Climate change art - what if we got it wrong?
The public space in Wexford County Council headquarters known as 'The Street' is showcasing the weird and wonderful work of 15 artists who were asked the explore the impact of society and the global economy on our environment.
The exhibition entitled 'What if we got it wrong' is presented by the Arts Department of the Council in partnership with the Centre Culturel Irelandais in Paris and Wexford Arts Centre.
It was officially opened by the French Ambassador to Ireland Jean-Pierre Thebault and will run until July 29.
The collection was curated by Nora Hickey M'Sichili, director of the Irish culture centre in the lead up to the international COP21 Climate Conference last December.
It explores the premise that the progress we have made as a society may have diminished us, making us weaker. What if, as Lemn Sissay's poem asks, we got it wrong and have made a serious mistake. ''Let me get it right. What if we got it wrong?. What if we weakened ourselves getting strong?. What if our wanting more was making less. And what if all of this wasn't progress?'
The art works which feature a variety of mixed media including sheep wool, plastic tubing, plants, video, photography, crayon on canvas and a huge inflatable lighting installation were created by the following Irish and Irish-based artists - Emily Robyn Archer, George Bolster, Mark Clare, Alice Clark, Blaise Drummond, Seamus Dunbar, John Gerrard, Andrew Kearney, Susan Leen, Ruth Le Gear, Selma Makela, Anna Macleod, Christine Mackey, Seamus Nolan and Brigitta Varadi.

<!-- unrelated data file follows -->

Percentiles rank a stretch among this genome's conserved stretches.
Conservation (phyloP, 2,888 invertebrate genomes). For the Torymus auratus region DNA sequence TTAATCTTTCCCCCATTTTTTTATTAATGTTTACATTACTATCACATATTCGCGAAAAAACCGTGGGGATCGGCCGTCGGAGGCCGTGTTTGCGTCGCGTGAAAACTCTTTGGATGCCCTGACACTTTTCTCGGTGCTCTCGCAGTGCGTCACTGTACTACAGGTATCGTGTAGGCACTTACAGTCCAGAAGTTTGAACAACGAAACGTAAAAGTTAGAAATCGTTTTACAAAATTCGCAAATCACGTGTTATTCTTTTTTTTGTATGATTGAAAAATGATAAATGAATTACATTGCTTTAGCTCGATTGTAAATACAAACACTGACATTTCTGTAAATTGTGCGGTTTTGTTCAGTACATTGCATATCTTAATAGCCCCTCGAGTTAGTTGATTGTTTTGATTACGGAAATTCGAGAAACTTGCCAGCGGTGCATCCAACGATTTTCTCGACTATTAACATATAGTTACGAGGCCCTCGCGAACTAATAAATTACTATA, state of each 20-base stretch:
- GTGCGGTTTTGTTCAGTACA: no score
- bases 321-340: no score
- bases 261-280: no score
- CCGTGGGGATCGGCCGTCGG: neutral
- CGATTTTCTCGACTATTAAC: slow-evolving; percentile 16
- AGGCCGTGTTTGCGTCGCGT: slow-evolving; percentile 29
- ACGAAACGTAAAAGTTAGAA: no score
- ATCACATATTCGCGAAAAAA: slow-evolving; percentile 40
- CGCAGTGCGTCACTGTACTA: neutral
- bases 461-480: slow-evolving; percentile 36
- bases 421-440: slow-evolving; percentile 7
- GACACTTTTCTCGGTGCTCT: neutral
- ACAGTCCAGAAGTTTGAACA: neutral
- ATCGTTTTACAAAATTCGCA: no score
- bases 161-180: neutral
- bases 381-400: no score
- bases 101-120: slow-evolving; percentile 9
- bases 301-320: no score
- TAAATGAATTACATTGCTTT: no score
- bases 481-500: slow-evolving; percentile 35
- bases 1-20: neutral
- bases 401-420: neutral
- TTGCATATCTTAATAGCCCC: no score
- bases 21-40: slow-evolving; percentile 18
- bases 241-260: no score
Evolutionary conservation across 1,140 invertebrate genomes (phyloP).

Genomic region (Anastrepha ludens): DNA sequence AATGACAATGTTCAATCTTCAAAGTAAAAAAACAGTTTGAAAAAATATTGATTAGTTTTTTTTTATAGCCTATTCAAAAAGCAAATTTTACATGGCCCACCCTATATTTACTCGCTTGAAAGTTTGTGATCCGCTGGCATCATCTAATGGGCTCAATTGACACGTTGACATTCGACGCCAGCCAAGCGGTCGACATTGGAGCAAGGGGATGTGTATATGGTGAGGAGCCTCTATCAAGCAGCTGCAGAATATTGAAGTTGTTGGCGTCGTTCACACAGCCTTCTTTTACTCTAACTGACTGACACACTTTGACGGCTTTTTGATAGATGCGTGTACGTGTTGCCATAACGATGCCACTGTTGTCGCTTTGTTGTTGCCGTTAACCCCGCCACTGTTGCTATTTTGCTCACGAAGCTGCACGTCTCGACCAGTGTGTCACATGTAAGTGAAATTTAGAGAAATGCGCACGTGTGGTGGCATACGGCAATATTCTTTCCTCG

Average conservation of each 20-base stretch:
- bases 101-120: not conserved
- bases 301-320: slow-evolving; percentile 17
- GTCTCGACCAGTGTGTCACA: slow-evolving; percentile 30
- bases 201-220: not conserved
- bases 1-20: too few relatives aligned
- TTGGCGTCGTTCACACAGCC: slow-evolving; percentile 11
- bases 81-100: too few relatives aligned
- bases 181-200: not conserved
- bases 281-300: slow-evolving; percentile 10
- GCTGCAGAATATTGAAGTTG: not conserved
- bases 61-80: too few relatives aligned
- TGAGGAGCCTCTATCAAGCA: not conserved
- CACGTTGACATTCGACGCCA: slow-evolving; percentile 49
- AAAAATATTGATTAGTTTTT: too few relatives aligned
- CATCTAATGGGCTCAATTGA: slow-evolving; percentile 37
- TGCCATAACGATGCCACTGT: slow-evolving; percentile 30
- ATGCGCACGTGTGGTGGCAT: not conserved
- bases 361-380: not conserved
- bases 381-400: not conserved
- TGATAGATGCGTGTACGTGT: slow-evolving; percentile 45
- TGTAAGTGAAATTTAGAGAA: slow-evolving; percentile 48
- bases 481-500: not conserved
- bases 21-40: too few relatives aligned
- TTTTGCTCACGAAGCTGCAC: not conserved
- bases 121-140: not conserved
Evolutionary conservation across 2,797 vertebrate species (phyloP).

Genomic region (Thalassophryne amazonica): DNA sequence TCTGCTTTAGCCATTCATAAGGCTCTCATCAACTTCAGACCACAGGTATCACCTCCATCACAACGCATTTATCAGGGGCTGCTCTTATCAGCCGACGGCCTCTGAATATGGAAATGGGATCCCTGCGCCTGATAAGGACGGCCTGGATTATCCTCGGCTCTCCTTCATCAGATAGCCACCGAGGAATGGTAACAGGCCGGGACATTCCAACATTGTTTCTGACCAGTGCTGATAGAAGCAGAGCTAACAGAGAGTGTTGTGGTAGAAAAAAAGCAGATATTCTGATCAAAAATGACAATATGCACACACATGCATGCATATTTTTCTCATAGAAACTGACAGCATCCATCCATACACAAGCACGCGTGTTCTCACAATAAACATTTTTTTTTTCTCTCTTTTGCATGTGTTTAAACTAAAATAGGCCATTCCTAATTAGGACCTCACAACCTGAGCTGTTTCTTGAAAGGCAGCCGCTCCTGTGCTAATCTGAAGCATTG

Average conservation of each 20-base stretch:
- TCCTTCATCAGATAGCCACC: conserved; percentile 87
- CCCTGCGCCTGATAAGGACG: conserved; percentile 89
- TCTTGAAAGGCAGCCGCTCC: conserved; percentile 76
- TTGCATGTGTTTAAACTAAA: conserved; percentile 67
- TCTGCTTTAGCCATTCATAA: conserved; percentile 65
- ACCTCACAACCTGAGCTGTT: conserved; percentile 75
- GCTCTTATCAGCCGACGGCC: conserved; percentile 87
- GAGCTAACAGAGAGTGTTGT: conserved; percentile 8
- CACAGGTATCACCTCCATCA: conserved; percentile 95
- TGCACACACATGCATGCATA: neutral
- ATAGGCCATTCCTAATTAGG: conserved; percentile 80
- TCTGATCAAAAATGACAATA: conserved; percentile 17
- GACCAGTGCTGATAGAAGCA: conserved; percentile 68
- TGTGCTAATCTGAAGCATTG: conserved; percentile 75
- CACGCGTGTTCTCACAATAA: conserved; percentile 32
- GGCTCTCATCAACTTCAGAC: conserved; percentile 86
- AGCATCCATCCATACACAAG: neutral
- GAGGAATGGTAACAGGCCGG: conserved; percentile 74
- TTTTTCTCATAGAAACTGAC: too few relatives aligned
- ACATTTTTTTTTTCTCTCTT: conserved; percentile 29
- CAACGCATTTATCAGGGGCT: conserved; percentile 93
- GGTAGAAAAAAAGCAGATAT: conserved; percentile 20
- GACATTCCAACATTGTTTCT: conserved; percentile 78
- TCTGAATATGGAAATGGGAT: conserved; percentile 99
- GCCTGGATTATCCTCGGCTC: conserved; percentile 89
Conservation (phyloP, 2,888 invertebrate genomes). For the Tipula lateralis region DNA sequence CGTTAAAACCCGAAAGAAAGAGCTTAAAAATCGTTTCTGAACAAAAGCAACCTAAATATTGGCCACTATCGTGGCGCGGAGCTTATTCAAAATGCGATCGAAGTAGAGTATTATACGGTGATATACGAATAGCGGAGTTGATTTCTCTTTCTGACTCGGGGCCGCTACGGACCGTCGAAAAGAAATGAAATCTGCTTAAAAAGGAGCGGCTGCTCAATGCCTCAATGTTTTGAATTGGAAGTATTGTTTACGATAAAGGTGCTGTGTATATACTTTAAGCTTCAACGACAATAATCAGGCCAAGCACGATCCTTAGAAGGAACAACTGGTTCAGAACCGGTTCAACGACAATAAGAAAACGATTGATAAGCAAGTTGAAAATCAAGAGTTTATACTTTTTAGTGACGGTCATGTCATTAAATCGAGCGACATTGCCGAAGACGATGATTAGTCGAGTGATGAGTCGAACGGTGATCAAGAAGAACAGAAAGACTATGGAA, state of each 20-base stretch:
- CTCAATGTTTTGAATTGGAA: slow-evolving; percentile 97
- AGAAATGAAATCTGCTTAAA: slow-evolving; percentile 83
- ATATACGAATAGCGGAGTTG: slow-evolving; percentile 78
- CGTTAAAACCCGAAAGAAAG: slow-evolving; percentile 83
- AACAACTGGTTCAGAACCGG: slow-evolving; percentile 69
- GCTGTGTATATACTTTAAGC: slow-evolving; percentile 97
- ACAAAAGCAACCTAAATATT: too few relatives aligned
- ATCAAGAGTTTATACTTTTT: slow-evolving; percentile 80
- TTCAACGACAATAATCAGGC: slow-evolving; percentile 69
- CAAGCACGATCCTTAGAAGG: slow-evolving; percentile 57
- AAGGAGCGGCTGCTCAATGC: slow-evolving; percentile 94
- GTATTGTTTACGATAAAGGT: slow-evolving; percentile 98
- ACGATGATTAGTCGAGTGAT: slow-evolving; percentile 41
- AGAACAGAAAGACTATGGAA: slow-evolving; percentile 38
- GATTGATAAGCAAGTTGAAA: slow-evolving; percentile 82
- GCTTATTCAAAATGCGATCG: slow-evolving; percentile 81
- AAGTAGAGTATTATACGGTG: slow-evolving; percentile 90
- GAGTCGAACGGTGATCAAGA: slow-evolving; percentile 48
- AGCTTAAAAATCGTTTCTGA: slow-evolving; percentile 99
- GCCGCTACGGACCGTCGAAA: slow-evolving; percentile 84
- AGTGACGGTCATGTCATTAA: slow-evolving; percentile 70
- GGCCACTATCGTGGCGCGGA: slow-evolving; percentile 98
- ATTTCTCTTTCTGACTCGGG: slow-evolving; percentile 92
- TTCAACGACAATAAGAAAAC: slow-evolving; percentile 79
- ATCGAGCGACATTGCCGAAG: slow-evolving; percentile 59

A number of the artists included in the exhibition have travelled to the Arctic including Ruth Le Gear and Blaise Drummond who journeyed there in 2014 when he was commissioned to create a travel book for the cultural arm of Louis Vuitton.
Selma Makela depicts areas of severe climatic conditions such as the Arctic and contemplates the ultimate inconsequence of humans in the face of climate change.
Susan Leen's installation and drawings look at the impact of rising sea levels on coastlines while Christine Mackey and Alice Clark both use live plant life in their work to address the issues of seed preservation, crop diversity, food security, land use and community gardening.
A sizeable number of the artists are based in County Leitrim where the issue of hydraulic fracking has galvanised communities, including the Wexford sculptor Seamus Dunbar who presents newly-commissioned work which demonstrates the underground impact of fracking on the landscape.
His installation is outside the front door of the Council with a miniature model of the Eiffel Tower and a ship bringing a sense of scale to the large stacks which represent an underground fracking pad and boreholes.
The exhibition is accompanied by an illustrated catalogue with essays by Nora Hickey M'Sichili, Frank McDonald, Darragh McKeon and Katherine Waugh. It will tour to Leitrim Sculpture Centre in September and West Cork Arts Centre in Skibbereen in November.